County works to keep ambulance shifts covered
Ambulance services in Taylor County are making the transition from being largely volunteer and paidon- call based, to having full-time workers staffing posts.
This trend has been happening for several years and is accelerating as the paid-on-call crew members are declining shifts. According to ambulance director John Deal of Aspirus, of the 38 people on the books for the ambulance service, a quarter of them have not taken a shift in the past three months.
“My goal is to have all of my shifts covered,” Deal said to members of the Taylor County Law Enforcement and Emergency Services Committee on Friday. Historically, the county has relied on volunteer and paid-on-call crews who receive a stipend for being available for a call and who then get paid at time-and-half of the hourly rate while on the call.
In order to ensure shift coverage, the county has authorized Aspirus to increase full-time staffing allowing emergency medical technicians (EMTs) to be hired and scheduled to fill shifts.
“Having them doesn’t do us a lot of good unless they are willing to take a shift,” he said of the paid-on-call crew members. He said that Aspirus is implementing a new policy that in order to remain on the rolls, all EMTs will have to take at least two shifts a month — the equivalent of 24 hours per month.
Committee member Lorie Floyd asked if the crew members were being required to go to training and keep up with their certifications. Deal replied that they have, so far, been meeting their competencies, while noting that new competency requirements were issued on April 1.
Deal said that recruiting efforts remain underway and that they are working with the schools to get students into EMT training programs. He said that Aspirus is offering options and recruiting heavily and even offering people positions while they are still in school.
Committee member Catherine Lemke asked if there was a reason why people weren’t taking shifts. She asked if it had to do with Aspirus requiring COVID-19 vaccination shots.
Deal responded that it is consistently the same group of people, but he noted that for some it was because they are working full-time jobs elsewhere and don’t have the time. As far as the COVID requirements, Deal said he felt they were past having issues with that. He said while Aspirus requires the vaccinations they allow waivers for approved reasons. He said Aspirus recently dropped the requirement for testing of non-vaccinated staff.
In related ambulance business, Deal said the county is able to advance to offering a paramedic level response on its ambulances through upgrading the defibrillators in the ambulances. The ambulance service is currently at an “advanced EMT” level which means that regardless of the level of qualifications of the the responder they can only provide care to that level. Upgrading to a paramedic level would allow someone with that certification to provide those additional lifesaving services.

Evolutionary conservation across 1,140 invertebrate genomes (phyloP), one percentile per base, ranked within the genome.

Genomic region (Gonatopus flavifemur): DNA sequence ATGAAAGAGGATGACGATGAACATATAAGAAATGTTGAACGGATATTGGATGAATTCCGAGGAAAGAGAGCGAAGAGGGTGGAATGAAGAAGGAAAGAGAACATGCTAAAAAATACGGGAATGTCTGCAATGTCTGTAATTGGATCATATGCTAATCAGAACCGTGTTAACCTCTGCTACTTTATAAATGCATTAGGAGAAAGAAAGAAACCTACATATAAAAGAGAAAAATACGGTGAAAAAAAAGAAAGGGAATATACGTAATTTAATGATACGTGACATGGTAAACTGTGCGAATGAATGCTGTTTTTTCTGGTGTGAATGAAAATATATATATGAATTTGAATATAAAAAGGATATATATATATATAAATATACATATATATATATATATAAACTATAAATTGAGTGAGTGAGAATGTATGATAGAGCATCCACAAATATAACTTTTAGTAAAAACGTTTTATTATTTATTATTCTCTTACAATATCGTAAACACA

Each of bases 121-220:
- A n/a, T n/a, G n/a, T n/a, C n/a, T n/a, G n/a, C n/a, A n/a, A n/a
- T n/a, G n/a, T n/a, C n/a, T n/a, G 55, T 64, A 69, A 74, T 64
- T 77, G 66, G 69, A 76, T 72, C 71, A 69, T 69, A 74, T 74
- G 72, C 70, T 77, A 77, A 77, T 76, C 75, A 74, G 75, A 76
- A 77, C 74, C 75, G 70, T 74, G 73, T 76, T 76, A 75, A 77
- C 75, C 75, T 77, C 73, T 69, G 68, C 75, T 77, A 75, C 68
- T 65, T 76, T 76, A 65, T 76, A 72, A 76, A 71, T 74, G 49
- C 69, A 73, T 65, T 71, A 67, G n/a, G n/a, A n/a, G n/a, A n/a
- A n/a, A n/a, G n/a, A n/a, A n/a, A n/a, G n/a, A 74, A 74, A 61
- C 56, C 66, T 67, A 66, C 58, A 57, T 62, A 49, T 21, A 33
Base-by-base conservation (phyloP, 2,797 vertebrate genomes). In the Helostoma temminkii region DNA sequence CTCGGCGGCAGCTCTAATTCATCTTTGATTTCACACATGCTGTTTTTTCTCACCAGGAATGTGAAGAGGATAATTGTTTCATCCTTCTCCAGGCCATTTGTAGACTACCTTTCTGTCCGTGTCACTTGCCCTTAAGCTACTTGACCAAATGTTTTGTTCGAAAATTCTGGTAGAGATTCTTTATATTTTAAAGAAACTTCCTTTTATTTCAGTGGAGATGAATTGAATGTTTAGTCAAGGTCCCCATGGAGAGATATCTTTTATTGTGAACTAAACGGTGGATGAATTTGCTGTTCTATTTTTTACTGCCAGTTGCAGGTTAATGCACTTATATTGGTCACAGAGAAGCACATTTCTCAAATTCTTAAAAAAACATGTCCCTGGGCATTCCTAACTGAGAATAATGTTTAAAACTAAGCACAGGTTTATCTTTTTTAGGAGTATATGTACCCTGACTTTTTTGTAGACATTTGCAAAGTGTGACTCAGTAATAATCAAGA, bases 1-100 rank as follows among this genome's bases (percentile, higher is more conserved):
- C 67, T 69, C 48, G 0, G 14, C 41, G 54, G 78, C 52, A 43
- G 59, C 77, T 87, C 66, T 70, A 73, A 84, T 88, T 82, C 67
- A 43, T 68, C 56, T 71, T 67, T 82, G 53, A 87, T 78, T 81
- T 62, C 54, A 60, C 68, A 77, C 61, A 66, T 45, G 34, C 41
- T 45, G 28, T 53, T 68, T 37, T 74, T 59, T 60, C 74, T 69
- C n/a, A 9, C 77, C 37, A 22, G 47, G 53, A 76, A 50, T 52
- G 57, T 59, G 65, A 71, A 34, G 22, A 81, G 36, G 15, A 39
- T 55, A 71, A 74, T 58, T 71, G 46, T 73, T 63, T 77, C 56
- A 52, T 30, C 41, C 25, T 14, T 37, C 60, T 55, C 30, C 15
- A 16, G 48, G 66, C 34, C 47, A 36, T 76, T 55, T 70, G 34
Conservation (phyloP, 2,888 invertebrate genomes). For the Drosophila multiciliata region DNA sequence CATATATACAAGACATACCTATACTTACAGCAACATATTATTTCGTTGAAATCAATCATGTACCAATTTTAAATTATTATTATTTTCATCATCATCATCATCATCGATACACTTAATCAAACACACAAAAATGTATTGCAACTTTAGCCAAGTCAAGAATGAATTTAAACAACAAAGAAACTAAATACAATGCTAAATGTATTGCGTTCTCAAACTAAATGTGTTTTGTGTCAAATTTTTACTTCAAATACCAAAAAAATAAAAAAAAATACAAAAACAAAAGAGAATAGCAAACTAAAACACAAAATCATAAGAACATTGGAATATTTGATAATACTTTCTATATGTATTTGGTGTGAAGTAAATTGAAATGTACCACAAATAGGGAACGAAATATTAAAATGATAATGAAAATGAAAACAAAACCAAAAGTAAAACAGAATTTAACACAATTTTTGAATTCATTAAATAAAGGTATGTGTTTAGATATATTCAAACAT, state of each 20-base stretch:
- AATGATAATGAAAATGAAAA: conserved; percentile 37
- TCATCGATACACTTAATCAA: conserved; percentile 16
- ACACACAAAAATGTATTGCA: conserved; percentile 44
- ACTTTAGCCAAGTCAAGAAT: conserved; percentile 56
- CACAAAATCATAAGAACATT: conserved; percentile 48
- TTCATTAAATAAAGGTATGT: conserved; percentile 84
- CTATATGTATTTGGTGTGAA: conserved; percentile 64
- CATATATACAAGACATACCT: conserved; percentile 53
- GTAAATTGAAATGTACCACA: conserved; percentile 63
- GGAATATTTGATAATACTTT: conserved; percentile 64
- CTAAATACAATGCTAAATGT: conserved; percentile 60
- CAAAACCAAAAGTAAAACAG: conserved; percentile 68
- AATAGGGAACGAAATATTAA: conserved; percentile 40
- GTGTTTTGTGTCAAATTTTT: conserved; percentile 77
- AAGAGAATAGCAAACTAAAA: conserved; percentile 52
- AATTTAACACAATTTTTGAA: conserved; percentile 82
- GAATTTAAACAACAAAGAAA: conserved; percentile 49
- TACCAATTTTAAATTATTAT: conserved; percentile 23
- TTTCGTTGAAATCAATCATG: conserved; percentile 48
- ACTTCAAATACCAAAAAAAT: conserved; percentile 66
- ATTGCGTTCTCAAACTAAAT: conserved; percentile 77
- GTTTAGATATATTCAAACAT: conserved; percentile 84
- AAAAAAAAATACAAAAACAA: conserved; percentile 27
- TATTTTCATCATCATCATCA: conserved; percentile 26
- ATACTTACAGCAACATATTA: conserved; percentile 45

To make it happen, the county would need to upgrade the ambulance-based defibrillators with external pacemaker devices which would help keep the patient’s heart rate regulated. The county had opted out of including those the last time they were purchased several years ago, because the crews would not be able to use them. Deal said he spoke with the manufacturers of the equipment and presented options.
The first is the county could do nothing and just replace the equipment when it is scheduled to do so in about another four years. The county could add the devices to the current defibrillators at a cost of $18,000, but would have to replace them in a few years. Another option would be to trade-in the current units receiving a $6,500 credit per unit and buying new ones. Deal also proposed an option to purchase four new paramedic level devices for $82,300 ahead of schedule and then sell the existing defibrillators to the Medford Area Fire Department to have on the fire engines to meet an NFPA standard.
Deal noted this would keep the equipment in the county and be useful if there was a mass casualty event.
Committee chairman Lester Lewis, who is also the chairman of the Medford Area Fire Commission, said the fire commission would have to approve it as well as the county. The fire commission doesn’t meet until late June.
According to Deal, Taylor County is the only area within the Aspirus system without the capability. No action was taken.
In other ambulance matters, Floyd asked questions regarding the contract between Taylor County and Aspirus. This was approved by the county board in April. She questioned how costs of running the service were being divided. Under the current contract the county is responsible for 45% of the expenses after income to operate the ambulance service. In the past the county had not had a formal cap in place.
“We’re still playing a guessing game,” Lewis said, noting that expenses have always exceeded payments. “You are running a gamble and you always will,” he said.
Floyd raised concerns with the contract language suggesting it could result in a higher burden being put on taxpayers. Lewis noted the contract is up in one year and will be looked at beginning in the fall.
In other law enforcement business, committee members: Received word from Sheriff Larry Woebbeking that the recording equipment in the department’s interview room is 20 years old and is beginning to fail. This is essential equipment, he said. It will cost about $5,000 to replace.
Discussed the future of portable radio communications in the county. Woebbeking said that the county may not want to remain on the state’s WISCOM network as new standards are being implemented which could require substantial expense with upgrades. He noted that not all agencies are on the state system.
Received word that interviews to replace the current emergency management director will take place on May 19.